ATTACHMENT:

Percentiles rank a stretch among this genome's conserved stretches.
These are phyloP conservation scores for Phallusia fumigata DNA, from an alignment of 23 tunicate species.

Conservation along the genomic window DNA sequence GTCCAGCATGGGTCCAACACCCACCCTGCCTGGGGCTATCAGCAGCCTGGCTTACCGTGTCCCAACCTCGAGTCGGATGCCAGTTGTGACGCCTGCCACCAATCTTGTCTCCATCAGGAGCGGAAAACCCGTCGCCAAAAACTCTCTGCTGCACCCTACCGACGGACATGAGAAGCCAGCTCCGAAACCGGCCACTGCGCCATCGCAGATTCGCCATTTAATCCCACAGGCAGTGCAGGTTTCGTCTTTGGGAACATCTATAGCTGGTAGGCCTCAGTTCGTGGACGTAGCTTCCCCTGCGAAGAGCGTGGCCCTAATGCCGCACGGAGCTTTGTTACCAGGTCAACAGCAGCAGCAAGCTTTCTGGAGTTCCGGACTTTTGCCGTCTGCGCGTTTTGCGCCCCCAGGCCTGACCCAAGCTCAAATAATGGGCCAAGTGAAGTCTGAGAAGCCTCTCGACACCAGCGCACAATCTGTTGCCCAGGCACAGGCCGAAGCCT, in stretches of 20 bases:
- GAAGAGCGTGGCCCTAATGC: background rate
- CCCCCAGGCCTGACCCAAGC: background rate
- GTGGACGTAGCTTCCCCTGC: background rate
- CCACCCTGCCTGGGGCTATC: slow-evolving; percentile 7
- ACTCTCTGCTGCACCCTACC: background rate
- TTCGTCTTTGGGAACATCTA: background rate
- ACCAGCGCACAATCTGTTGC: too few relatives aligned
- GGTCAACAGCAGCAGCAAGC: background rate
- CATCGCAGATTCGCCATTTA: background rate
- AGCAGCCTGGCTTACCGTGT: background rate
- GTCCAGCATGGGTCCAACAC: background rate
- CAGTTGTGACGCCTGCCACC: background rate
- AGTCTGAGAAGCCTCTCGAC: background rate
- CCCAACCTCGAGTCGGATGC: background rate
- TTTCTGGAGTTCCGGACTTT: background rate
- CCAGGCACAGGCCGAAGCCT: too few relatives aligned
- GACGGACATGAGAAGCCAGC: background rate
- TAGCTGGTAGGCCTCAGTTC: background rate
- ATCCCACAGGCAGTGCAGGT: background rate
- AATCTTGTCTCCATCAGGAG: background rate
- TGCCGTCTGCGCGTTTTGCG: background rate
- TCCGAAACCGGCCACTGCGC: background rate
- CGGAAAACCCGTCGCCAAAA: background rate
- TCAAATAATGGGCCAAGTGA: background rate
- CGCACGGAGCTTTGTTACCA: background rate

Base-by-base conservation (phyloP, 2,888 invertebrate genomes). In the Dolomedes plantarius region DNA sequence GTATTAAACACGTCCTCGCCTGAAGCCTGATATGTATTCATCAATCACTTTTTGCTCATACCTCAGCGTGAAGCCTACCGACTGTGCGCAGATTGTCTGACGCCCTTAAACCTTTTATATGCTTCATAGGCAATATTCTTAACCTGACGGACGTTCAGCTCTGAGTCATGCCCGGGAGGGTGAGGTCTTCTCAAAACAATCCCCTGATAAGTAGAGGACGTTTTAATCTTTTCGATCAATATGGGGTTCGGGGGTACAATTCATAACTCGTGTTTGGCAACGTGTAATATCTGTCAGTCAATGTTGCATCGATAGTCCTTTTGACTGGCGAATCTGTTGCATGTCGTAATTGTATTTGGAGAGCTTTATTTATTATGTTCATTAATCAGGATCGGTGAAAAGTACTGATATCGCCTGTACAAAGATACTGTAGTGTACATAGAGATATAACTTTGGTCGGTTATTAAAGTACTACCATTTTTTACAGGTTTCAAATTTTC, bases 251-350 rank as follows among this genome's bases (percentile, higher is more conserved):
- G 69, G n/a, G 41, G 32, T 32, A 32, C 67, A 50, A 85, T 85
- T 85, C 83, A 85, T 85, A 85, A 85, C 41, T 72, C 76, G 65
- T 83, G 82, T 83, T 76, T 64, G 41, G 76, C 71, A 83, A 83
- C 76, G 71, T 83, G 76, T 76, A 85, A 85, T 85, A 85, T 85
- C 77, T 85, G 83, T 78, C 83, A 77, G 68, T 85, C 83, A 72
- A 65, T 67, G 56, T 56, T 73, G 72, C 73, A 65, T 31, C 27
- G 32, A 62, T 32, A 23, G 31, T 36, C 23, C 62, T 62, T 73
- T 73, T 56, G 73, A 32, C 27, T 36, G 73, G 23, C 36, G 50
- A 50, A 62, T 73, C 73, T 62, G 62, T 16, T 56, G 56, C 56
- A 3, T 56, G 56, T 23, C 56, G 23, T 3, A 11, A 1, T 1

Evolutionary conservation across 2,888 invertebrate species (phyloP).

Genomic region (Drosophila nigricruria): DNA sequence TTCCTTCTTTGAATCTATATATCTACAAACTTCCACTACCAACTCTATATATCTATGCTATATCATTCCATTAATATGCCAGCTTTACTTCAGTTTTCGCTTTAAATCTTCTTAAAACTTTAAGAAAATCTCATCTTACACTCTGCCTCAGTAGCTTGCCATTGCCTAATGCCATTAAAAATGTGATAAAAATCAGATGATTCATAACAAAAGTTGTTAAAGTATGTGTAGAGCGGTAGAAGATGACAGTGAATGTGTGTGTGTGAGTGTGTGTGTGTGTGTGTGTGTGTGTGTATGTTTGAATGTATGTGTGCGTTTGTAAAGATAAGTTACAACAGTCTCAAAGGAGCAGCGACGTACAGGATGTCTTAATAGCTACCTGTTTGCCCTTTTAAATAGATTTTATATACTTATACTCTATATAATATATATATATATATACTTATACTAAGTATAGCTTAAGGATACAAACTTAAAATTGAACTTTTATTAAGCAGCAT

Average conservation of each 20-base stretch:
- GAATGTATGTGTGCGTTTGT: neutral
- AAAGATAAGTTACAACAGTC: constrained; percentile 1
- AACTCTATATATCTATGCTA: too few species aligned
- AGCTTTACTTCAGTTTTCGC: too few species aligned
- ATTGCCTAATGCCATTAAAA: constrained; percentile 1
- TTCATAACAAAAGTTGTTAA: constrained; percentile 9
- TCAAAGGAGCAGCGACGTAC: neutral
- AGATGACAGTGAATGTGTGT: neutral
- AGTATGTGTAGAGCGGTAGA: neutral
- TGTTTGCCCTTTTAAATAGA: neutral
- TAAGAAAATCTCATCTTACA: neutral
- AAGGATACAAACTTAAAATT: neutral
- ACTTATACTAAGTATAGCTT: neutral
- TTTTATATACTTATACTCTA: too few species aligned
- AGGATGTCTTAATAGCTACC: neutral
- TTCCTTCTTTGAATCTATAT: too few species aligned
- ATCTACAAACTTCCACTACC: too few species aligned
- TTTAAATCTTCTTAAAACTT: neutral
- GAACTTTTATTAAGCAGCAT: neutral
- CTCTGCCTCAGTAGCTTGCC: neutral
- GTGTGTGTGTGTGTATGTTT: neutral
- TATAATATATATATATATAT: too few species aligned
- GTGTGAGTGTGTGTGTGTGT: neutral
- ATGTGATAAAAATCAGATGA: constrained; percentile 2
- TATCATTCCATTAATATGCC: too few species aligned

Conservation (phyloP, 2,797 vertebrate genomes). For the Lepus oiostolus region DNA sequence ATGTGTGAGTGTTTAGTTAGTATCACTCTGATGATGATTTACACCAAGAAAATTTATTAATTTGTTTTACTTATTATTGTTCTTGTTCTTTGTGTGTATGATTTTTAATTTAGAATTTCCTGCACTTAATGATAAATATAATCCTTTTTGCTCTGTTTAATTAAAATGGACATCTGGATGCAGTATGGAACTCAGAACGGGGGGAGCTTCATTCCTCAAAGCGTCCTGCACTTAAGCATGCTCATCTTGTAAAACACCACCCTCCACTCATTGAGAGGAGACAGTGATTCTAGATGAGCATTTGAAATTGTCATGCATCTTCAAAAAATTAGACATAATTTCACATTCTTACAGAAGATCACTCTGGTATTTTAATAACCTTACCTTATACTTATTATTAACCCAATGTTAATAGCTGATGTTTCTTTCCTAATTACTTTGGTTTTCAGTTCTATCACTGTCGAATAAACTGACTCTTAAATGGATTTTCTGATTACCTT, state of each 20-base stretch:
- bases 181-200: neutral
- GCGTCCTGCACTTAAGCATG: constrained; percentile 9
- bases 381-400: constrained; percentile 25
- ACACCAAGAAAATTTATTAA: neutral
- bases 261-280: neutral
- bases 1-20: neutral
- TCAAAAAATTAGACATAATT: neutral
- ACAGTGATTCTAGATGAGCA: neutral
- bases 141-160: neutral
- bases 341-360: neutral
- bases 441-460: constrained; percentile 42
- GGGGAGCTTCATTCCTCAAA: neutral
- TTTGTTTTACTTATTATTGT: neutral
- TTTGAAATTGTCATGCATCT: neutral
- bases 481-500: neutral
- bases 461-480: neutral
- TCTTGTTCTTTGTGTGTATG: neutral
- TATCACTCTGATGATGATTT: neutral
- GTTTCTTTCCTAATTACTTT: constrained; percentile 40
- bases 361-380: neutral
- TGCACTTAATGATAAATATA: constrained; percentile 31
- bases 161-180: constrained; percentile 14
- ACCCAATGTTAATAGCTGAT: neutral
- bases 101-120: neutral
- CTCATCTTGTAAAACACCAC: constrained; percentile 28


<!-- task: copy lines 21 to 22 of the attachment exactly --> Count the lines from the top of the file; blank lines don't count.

- TAGCTGGTAGGCCTCAGTTC: background rate
- ATCCCACAGGCAGTGCAGGT: background rate